Email Outreach & GDPR – 6 Things You Should Know

Email Outreach & GDPR – 6 Things You Should Know

There are a number of reasons why you might need to do some email outreach. These include email marketing campaigns, PR, promoting recent works or asking for backlinks for SEO purposes. All of this can benefit your marketing strategy and ultimately your sales funnel and that’s why email outreach is such an integral part of many businesses marketing strategy.

But email outreach will require the use of personal data such as names and email addresses. As such, you need to make sure you’re remaining GDPR compliant at all times during your outreach and ensuring that you’re using the data in the correct way. We know that General Data Protection Regulations (GDPR) can be a minefield, but it’s one you must quickly learn to navigate if you hope to continue with your outreach and avoid facing a fine or legal action.

So whether you’re new to email outreach and GDPR or you simply don’t know how the two connect, let us help. In this guide we’ll look at six things you should know about email outreach and GDPR, so you can ensure you’re always working in line with the regulations.

  1. You must always ask for explicit consent

In order to collect the personal information of customers or users of your website, you must gain explicit consent. This means having an opt-in where they can share their information with you and consent to it being used for email marketing purposes. This is usually done by way of a sign-up form, though there are a few other options. But whatever you choose, you must make sure that the user has ticked the box that says they’re happy for you to store and use their data.

And you can’t use any underhand tactics to encourage them along. For example, pre-ticked boxes or confusing language that means they don’t actually realise they’ve consented to receiving emails from you in the future. Everything must be as simple as possible, with an easy option for them to opt-in or out of your email communications.

  1. You must keep record of everything

When asking for consent to collect and use their information for email marketing, it is a good idea to keep a record of everything. There are automated systems out there that can help to process this data for you, but it’s a good idea to record the date, time and webpage when a customer or user gave consent. This way, should you be challenged or faced with disciplinary action, you have the evidence to back you up.

  1. You must explain how the data will be used

As part of General Data Protection Regulations, you must have a statement somewhere on your site that explains to individuals how their data will be used. It is a good idea to give them a brief overview of how this will be used on your sign-up form and then give them the option to click through and read the full terms.

This statement should offer information on how you plan to store and use their data in the future. It’s also a good idea to touch upon how your company protects the personal data of its customers and also if you will be sharing this information with any third parties. If you plan to share their information with anyone you must have a very good reason for doing so. This is another thing you should outline in your overall GDPR statement.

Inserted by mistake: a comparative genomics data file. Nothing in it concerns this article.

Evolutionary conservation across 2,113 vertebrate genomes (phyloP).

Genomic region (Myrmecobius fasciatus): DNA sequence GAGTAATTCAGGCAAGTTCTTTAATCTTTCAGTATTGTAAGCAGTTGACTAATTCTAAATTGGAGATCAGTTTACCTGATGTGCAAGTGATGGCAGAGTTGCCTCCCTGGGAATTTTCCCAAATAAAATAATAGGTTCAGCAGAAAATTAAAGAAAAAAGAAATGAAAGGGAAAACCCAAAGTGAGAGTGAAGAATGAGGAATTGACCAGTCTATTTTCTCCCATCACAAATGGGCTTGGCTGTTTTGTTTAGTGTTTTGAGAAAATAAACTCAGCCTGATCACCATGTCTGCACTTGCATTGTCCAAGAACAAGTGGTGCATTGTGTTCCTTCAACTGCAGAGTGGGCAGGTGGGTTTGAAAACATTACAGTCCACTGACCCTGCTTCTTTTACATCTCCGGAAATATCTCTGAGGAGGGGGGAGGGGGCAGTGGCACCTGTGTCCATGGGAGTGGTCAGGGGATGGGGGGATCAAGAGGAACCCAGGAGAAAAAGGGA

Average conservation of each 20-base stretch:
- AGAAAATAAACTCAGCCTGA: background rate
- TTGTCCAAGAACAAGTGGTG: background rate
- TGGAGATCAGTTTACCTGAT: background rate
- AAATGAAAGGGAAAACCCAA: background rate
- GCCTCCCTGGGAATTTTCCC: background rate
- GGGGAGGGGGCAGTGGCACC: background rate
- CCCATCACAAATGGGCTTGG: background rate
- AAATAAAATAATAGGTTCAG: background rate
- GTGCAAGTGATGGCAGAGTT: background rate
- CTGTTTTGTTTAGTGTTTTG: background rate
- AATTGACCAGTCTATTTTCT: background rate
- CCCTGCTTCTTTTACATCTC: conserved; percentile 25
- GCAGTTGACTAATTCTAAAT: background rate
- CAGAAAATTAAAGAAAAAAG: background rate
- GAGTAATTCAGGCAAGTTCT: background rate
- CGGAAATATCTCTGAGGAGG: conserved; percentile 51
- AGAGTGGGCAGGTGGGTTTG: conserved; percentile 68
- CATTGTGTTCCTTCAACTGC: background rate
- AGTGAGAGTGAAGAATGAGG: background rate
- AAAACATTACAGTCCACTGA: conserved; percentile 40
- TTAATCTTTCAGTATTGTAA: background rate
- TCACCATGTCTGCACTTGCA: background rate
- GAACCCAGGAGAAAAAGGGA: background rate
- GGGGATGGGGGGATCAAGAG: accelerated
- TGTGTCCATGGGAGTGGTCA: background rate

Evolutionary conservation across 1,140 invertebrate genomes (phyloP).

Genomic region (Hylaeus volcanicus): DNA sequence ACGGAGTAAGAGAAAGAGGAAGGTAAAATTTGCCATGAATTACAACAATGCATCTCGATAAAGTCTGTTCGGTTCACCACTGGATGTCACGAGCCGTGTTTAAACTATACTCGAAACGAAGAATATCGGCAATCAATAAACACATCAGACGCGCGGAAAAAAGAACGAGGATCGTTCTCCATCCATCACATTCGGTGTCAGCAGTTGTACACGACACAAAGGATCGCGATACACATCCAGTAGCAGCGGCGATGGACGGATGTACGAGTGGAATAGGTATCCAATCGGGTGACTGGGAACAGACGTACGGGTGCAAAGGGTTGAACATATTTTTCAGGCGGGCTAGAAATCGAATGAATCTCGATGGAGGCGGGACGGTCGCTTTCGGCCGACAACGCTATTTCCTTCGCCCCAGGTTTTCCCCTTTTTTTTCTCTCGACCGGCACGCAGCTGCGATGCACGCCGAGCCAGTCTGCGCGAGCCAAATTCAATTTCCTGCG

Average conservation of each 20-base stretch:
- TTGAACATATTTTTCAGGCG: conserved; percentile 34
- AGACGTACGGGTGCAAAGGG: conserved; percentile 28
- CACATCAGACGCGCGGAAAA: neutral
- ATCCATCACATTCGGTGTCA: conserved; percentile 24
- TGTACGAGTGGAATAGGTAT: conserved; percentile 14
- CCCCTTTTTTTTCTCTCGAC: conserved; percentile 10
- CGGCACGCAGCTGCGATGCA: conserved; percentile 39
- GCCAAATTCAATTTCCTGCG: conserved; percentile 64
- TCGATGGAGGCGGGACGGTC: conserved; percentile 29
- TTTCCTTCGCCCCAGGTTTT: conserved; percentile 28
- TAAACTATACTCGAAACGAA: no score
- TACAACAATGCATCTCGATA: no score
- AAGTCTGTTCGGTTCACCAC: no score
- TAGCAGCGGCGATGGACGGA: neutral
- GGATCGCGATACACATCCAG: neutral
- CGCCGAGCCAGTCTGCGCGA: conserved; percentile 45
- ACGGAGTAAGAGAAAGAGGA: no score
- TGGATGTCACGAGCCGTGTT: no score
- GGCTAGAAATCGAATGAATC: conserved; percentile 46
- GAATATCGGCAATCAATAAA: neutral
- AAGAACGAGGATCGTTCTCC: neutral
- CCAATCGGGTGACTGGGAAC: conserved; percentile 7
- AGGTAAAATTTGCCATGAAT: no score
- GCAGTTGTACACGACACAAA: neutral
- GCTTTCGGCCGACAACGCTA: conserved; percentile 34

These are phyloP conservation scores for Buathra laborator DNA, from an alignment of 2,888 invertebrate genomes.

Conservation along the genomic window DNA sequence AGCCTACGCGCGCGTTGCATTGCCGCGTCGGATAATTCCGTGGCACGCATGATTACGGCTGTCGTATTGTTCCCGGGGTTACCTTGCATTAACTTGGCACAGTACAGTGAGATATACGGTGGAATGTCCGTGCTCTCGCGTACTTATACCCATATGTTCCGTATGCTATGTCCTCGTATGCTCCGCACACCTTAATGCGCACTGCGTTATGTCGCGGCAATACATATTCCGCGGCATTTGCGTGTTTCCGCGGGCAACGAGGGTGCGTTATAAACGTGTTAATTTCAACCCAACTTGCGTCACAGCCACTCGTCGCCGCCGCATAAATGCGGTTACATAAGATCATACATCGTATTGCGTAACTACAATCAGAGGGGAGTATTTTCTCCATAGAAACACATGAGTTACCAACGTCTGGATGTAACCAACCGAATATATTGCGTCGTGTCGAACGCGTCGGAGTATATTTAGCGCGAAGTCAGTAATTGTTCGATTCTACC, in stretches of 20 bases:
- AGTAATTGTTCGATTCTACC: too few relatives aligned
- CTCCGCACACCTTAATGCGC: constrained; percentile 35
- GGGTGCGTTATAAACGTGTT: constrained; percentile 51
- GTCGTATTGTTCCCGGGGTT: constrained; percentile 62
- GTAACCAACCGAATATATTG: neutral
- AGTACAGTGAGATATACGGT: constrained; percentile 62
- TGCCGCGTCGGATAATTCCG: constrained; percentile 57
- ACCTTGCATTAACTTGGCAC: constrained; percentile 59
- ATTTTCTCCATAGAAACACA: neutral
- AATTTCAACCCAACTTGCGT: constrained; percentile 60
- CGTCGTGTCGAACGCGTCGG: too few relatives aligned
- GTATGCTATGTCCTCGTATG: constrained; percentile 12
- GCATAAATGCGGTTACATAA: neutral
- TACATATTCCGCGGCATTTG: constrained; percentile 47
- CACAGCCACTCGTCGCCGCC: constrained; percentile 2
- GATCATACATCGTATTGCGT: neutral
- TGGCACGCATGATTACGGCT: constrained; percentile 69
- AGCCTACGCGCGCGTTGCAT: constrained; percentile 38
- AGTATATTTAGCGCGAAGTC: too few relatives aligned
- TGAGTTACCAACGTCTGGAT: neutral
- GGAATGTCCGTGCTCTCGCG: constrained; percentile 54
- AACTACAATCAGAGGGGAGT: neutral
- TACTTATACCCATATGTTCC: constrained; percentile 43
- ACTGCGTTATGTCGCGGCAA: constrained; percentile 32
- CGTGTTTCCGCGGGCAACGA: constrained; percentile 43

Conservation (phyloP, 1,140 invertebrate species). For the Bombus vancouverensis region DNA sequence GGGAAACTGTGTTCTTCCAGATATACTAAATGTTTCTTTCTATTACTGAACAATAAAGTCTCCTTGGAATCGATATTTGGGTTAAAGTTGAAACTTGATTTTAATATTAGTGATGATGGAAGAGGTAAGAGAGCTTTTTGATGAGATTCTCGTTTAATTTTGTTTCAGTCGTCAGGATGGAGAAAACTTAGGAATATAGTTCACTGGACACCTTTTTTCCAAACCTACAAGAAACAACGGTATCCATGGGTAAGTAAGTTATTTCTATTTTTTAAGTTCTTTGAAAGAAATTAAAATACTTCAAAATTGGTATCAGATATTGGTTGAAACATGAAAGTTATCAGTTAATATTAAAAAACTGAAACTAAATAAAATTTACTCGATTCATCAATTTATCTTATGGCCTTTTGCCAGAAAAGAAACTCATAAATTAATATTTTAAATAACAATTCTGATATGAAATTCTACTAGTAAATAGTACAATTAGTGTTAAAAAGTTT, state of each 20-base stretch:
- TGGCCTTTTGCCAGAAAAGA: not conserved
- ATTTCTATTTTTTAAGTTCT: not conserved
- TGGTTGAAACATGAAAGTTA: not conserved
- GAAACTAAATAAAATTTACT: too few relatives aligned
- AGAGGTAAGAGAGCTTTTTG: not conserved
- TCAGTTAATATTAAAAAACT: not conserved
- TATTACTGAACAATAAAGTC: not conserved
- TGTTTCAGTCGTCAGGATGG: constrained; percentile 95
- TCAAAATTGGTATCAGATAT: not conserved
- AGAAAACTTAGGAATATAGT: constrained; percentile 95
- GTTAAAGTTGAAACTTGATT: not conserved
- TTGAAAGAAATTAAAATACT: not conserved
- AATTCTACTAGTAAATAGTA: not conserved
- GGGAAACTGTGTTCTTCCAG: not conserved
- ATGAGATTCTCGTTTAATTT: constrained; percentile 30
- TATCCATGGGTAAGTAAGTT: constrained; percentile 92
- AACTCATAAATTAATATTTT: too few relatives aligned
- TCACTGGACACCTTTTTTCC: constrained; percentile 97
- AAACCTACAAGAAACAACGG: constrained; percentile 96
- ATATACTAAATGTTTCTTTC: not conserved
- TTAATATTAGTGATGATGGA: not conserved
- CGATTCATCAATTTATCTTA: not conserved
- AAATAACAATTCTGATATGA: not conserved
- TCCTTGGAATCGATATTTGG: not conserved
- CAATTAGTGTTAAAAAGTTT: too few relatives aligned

1. You must offer a way out

Under GDPR, every individual has the right to be forgotten so you need to make sure you have an opt-out option on your emails. It’s most effective to add an unsubscribe button to the bottom of all email communications so they can get out any time they want. Again, this must be clear and simple to understand, you can’t make them jump through hoops to get off your mailing list. A simple unsubscribe and confirmation that they will be removed from your mailing lists should suffice.

  1. You need to update your lists regularly

Following on from this, you need to make sure you’re updating your email lists regularly. If someone has unsubscribed you cannot continue to send them email communications, otherwise they have the right to take legal action. Similarly, under GDPR every individual has the right to request access to the information you hold on them and then ask for this to be deleted from your systems if they wish.

For this reason, you need to make sure you have a system in place for dealing with these access and deletion requests. If someone has asked that their data be removed from your database altogether, you need to make sure you update your lists and ensure their information is no longer included. Again, if you don’t do this and you continue to email them, you could face legal action.

  1. You must be cautious with cold emails

Some people thought that GDPR meant the end of cold emails, but that simply isn’t the case. Cold emails don’t apply when talking about email marketing because you must have explicit consent to contact a customer or user in this way, so what are we talking about when we discuss cold emails? Well, you might want to reach out to a company or journalist to share information of your latest work.

You might also want to ask for back links to your content as part of your SEO strategy. Often, you can find emails of journalists or other members of a business’ communications team on the internet and then reach out to them. While this is perfectly acceptable, it’s best not to store their email unless they explicitly say you can. You must also show a legitimate business reason for reaching out to them, for example, that you thought the work would be relevant to their customers or readers.

You cannot reach out to them as a sales pitch for personal reasons, you must ensure that if you’re sending out cold emails it is strictly business. And finally, if they ask you not to contact them again, make sure you don’t!

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